Review: Hemovore by Jordan Castillo Price

Mark Hansen thought working as artist’s assistant would be glamorous, especially if that artist was a vampire. Black tie events, witty repartee, gracing the pages of the local style section…. Didn’t happen. Not even once.

Jonathan Varga is an enigma. True, he’s quiet, generous, and scrupulously polite. But he has zero social life, refuses to be interviewed or photographed, and insists he can only consume feline blood.

Why supermarket blood won't suffice, Mark hasn’t asked. He’s rarely at a loss for words—he can dish an insult and follow it with a snap as quick as you can say “Miss Thang.” But one look at Jonathan’s black-as-sin gypsy eyes, and Mark’s objections drain away.

So he endures the perpetual grind of their routine: Jonathan hiding in his studio, swiping black paint onto black canvases. Mark hurling insults while he buffs the office to a shine with antiviral wipes. Each of them avoiding the other in a careful choreography…until a blurb in Art in America unleashes a chain of harrowing events.

As secrets from Jonathan’s past are brought to light, it becomes clear that all his precautions weren’t nearly enough.

Second expanded edition includes bonus novelette Sweet

And there goes my JCP fangirl heart! This author has a writing style that I just love. I don't think she's written a story or character that I haven't drooled all over, and Hemovore is no exception. This is vampires done brilliantly. BRILLIANTLY.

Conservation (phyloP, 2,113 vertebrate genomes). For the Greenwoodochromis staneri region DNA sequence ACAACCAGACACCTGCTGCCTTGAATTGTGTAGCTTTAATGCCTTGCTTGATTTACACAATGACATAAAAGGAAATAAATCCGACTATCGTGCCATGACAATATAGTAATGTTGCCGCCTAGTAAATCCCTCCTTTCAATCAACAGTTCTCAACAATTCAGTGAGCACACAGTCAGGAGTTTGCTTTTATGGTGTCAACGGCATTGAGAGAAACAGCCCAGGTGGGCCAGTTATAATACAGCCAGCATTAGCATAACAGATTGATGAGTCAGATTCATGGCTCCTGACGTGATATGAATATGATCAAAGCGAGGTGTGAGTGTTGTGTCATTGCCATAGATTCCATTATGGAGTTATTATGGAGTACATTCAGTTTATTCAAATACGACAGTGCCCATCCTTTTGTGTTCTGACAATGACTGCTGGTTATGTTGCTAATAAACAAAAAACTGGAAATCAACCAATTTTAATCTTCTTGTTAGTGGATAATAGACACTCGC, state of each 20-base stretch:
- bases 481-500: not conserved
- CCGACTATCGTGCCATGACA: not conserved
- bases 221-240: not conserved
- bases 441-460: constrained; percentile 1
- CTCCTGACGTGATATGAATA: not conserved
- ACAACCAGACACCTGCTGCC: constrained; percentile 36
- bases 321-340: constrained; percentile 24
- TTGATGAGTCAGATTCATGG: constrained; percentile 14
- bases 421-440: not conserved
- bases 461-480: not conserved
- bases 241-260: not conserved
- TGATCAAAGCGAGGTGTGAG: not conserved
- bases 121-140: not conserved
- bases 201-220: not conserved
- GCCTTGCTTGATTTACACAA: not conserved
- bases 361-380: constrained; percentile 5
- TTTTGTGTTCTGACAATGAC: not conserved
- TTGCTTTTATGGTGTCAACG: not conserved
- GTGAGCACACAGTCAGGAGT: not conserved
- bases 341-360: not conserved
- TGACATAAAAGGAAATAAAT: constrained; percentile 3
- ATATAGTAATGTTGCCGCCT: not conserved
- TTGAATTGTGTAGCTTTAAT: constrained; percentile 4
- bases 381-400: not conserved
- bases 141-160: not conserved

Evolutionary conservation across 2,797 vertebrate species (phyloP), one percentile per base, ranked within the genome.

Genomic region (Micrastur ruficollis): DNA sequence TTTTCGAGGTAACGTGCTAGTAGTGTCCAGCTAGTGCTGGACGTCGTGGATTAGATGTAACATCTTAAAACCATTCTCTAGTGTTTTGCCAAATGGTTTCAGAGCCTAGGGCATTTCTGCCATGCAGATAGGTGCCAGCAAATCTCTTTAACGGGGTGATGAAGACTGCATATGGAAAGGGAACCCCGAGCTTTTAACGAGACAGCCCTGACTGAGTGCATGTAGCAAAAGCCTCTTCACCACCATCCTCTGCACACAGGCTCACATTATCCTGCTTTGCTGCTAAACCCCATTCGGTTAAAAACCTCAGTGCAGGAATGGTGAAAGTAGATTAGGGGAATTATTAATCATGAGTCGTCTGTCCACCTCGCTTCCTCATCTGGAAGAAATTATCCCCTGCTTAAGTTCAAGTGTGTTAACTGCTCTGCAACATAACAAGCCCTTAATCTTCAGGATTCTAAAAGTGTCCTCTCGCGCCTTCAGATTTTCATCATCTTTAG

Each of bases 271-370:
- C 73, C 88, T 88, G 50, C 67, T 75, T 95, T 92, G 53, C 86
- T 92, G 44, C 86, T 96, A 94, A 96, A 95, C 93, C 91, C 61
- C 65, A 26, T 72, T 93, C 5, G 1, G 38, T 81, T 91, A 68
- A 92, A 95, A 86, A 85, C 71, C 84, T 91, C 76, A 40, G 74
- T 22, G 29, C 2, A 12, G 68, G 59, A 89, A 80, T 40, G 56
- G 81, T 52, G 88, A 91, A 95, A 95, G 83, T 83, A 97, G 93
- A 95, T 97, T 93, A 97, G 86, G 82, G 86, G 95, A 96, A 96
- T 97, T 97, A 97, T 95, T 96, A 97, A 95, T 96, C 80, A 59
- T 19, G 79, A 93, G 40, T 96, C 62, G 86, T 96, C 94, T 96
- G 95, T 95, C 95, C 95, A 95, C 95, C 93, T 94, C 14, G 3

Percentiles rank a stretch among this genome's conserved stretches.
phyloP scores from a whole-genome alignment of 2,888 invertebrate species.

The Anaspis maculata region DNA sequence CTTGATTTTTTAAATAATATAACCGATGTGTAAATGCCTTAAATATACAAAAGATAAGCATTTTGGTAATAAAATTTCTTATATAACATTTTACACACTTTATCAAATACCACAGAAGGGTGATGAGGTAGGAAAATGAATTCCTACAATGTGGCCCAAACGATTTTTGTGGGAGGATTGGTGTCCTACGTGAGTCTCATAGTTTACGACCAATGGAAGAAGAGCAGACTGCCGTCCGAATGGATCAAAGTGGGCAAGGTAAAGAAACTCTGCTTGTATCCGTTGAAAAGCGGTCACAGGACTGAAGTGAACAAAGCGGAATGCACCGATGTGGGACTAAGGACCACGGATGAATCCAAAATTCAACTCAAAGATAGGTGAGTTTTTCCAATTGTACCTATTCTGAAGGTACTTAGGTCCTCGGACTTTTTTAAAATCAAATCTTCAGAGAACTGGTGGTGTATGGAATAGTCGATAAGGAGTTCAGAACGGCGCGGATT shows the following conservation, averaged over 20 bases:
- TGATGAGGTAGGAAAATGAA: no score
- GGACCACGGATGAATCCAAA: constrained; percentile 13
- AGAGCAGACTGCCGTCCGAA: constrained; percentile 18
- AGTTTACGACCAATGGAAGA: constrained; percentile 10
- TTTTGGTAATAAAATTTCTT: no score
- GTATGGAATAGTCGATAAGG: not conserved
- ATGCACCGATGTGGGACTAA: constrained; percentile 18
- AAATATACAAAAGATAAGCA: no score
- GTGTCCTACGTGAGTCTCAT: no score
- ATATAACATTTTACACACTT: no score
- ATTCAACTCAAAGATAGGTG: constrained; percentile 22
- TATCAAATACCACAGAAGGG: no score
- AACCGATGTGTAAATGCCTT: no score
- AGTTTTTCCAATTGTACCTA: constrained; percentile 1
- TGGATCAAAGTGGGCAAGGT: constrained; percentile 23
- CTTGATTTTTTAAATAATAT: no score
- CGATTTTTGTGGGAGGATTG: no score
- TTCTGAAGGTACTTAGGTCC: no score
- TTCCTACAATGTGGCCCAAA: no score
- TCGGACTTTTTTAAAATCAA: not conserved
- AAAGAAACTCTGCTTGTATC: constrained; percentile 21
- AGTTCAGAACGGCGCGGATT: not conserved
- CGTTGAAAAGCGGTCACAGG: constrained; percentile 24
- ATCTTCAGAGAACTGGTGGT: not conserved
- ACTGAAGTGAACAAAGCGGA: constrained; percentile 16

I love how talented JCP is; I can fall into her dystopian worlds so easily. True, they're not all that different from ours on the surface, but there are nuances and differences. They're easily understandable though. Huge parts of the text aren't given away to explanations of this altered world, but I understand it perfectly.

Mark and Jonathan. Jonathan and Mark. How much do I love these two? A lot, that's how much. A whole damn lot. Jonathan is V positive and Mark V negative, so it doesn't matter how much Mark wants Jonathan, he can't have him. Hell, he can't even touch the same surface without gloves on, so there is no way that anything more is going to happen, and Mark resigns himself to the same old, same old. Except of course life always has a curve ball to throw.

Written with care and attention to detail, this novel is gritty and gripping and I love the relationship development as much as the dystopian world it is set in.

Go and read it.

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